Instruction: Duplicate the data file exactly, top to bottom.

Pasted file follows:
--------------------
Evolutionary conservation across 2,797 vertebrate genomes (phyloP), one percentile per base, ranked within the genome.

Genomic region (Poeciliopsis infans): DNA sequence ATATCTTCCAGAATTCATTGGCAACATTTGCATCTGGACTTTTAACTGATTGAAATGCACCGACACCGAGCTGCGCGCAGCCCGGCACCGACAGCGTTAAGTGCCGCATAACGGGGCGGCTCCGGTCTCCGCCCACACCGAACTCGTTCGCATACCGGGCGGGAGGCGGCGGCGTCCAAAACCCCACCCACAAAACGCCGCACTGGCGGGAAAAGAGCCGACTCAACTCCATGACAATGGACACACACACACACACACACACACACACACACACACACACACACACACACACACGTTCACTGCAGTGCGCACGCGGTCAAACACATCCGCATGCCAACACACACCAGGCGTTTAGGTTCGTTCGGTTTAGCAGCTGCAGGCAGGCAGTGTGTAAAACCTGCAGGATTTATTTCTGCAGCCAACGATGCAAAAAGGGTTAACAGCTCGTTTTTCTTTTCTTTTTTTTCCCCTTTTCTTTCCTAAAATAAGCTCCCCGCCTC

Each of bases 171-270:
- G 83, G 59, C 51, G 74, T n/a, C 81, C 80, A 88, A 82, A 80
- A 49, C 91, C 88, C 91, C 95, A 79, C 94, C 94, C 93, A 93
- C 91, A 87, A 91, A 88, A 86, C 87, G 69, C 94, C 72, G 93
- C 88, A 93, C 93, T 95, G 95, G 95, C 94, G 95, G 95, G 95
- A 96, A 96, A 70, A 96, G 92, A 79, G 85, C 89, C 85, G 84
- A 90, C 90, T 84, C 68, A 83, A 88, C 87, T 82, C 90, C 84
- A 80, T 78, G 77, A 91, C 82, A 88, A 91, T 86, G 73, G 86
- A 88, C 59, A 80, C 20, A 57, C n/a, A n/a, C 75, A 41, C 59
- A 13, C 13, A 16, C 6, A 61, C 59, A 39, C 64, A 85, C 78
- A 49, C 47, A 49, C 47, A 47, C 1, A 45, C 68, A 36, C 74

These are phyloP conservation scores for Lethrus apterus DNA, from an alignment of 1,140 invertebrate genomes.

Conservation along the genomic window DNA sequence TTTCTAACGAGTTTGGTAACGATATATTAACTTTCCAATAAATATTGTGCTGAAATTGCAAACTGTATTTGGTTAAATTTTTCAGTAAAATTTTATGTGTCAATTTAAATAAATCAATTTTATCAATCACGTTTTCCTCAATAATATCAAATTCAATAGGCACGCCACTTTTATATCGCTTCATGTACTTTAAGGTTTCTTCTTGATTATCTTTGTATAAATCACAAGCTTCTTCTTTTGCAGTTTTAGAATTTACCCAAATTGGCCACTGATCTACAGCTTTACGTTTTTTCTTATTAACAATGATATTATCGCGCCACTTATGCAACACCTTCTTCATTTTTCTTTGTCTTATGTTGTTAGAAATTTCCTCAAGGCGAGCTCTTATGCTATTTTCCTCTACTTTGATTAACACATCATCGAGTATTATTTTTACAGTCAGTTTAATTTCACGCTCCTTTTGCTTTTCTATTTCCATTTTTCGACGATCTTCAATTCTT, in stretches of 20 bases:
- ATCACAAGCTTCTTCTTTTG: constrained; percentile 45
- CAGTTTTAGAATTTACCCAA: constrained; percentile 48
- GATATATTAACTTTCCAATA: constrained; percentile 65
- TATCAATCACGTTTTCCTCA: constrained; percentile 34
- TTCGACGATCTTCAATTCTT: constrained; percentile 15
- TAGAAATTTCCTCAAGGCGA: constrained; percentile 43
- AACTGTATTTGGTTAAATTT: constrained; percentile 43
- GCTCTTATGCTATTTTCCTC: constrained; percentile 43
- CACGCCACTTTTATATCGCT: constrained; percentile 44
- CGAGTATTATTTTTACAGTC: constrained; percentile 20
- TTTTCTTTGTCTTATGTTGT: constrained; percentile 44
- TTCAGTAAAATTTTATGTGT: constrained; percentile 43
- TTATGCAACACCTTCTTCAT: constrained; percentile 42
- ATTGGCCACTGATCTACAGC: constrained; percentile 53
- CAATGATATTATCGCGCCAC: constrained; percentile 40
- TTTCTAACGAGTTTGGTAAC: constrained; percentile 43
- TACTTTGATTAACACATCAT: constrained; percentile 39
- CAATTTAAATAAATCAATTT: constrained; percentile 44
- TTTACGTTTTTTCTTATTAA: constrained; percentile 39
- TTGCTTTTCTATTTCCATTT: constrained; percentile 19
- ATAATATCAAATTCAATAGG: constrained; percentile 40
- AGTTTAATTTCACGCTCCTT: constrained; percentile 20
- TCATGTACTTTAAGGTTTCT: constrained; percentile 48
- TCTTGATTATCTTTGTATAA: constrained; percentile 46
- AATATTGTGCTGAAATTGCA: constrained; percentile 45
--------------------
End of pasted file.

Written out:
Evolutionary conservation across 2,797 vertebrate genomes (phyloP), one percentile per base, ranked within the genome.

Genomic region (Poeciliopsis infans): DNA sequence ATATCTTCCAGAATTCATTGGCAACATTTGCATCTGGACTTTTAACTGATTGAAATGCACCGACACCGAGCTGCGCGCAGCCCGGCACCGACAGCGTTAAGTGCCGCATAACGGGGCGGCTCCGGTCTCCGCCCACACCGAACTCGTTCGCATACCGGGCGGGAGGCGGCGGCGTCCAAAACCCCACCCACAAAACGCCGCACTGGCGGGAAAAGAGCCGACTCAACTCCATGACAATGGACACACACACACACACACACACACACACACACACACACACACACACACACACACGTTCACTGCAGTGCGCACGCGGTCAAACACATCCGCATGCCAACACACACCAGGCGTTTAGGTTCGTTCGGTTTAGCAGCTGCAGGCAGGCAGTGTGTAAAACCTGCAGGATTTATTTCTGCAGCCAACGATGCAAAAAGGGTTAACAGCTCGTTTTTCTTTTCTTTTTTTTCCCCTTTTCTTTCCTAAAATAAGCTCCCCGCCTC

Each of bases 171-270:
- G 83, G 59, C 51, G 74, T n/a, C 81, C 80, A 88, A 82, A 80
- A 49, C 91, C 88, C 91, C 95, A 79, C 94, C 94, C 93, A 93
- C 91, A 87, A 91, A 88, A 86, C 87, G 69, C 94, C 72, G 93
- C 88, A 93, C 93, T 95, G 95, G 95, C 94, G 95, G 95, G 95
- A 96, A 96, A 70, A 96, G 92, A 79, G 85, C 89, C 85, G 84
- A 90, C 90, T 84, C 68, A 83, A 88, C 87, T 82, C 90, C 84
- A 80, T 78, G 77, A 91, C 82, A 88, A 91, T 86, G 73, G 86
- A 88, C 59, A 80, C 20, A 57, C n/a, A n/a, C 75, A 41, C 59
- A 13, C 13, A 16, C 6, A 61, C 59, A 39, C 64, A 85, C 78
- A 49, C 47, A 49, C 47, A 47, C 1, A 45, C 68, A 36, C 74

These are phyloP conservation scores for Lethrus apterus DNA, from an alignment of 1,140 invertebrate genomes.

Conservation along the genomic window DNA sequence TTTCTAACGAGTTTGGTAACGATATATTAACTTTCCAATAAATATTGTGCTGAAATTGCAAACTGTATTTGGTTAAATTTTTCAGTAAAATTTTATGTGTCAATTTAAATAAATCAATTTTATCAATCACGTTTTCCTCAATAATATCAAATTCAATAGGCACGCCACTTTTATATCGCTTCATGTACTTTAAGGTTTCTTCTTGATTATCTTTGTATAAATCACAAGCTTCTTCTTTTGCAGTTTTAGAATTTACCCAAATTGGCCACTGATCTACAGCTTTACGTTTTTTCTTATTAACAATGATATTATCGCGCCACTTATGCAACACCTTCTTCATTTTTCTTTGTCTTATGTTGTTAGAAATTTCCTCAAGGCGAGCTCTTATGCTATTTTCCTCTACTTTGATTAACACATCATCGAGTATTATTTTTACAGTCAGTTTAATTTCACGCTCCTTTTGCTTTTCTATTTCCATTTTTCGACGATCTTCAATTCTT, in stretches of 20 bases:
- ATCACAAGCTTCTTCTTTTG: constrained; percentile 45
- CAGTTTTAGAATTTACCCAA: constrained; percentile 48
- GATATATTAACTTTCCAATA: constrained; percentile 65
- TATCAATCACGTTTTCCTCA: constrained; percentile 34
- TTCGACGATCTTCAATTCTT: constrained; percentile 15
- TAGAAATTTCCTCAAGGCGA: constrained; percentile 43
- AACTGTATTTGGTTAAATTT: constrained; percentile 43
- GCTCTTATGCTATTTTCCTC: constrained; percentile 43
- CACGCCACTTTTATATCGCT: constrained; percentile 44
- CGAGTATTATTTTTACAGTC: constrained; percentile 20
- TTTTCTTTGTCTTATGTTGT: constrained; percentile 44
- TTCAGTAAAATTTTATGTGT: constrained; percentile 43
- TTATGCAACACCTTCTTCAT: constrained; percentile 42
- ATTGGCCACTGATCTACAGC: constrained; percentile 53
- CAATGATATTATCGCGCCAC: constrained; percentile 40
- TTTCTAACGAGTTTGGTAAC: constrained; percentile 43
- TACTTTGATTAACACATCAT: constrained; percentile 39
- CAATTTAAATAAATCAATTT: constrained; percentile 44
- TTTACGTTTTTTCTTATTAA: constrained; percentile 39
- TTGCTTTTCTATTTCCATTT: constrained; percentile 19
- ATAATATCAAATTCAATAGG: constrained; percentile 40
- AGTTTAATTTCACGCTCCTT: constrained; percentile 20
- TCATGTACTTTAAGGTTTCT: constrained; percentile 48
- TCTTGATTATCTTTGTATAA: constrained; percentile 46
- AATATTGTGCTGAAATTGCA: constrained; percentile 45